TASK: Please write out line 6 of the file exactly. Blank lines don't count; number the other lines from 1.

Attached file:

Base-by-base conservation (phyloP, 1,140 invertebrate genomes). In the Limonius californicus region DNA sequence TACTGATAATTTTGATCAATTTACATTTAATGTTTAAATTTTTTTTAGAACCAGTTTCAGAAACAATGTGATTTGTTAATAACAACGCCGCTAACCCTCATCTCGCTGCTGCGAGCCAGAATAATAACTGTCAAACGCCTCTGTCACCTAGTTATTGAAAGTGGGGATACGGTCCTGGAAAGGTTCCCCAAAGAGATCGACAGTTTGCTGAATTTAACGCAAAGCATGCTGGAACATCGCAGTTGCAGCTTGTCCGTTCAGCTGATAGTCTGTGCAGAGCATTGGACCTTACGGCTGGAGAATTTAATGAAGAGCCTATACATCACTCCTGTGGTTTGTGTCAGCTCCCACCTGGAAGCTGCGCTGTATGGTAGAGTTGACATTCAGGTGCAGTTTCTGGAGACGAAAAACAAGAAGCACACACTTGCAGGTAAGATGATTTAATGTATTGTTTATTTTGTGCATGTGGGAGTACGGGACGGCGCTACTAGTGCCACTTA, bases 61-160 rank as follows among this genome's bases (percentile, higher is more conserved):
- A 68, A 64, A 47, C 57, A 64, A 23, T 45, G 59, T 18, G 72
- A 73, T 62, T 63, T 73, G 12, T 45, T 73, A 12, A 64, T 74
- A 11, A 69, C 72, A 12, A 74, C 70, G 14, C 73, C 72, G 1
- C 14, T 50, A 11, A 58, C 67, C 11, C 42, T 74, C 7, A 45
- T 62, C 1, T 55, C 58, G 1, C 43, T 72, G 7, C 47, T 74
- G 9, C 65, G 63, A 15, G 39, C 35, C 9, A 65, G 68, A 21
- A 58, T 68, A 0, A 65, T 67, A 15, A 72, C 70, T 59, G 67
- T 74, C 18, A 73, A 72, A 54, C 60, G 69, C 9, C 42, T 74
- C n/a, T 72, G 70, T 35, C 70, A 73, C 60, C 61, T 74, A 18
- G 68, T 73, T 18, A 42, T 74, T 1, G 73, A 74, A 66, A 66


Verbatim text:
- T 62, C 1, T 55, C 58, G 1, C 43, T 72, G 7, C 47, T 74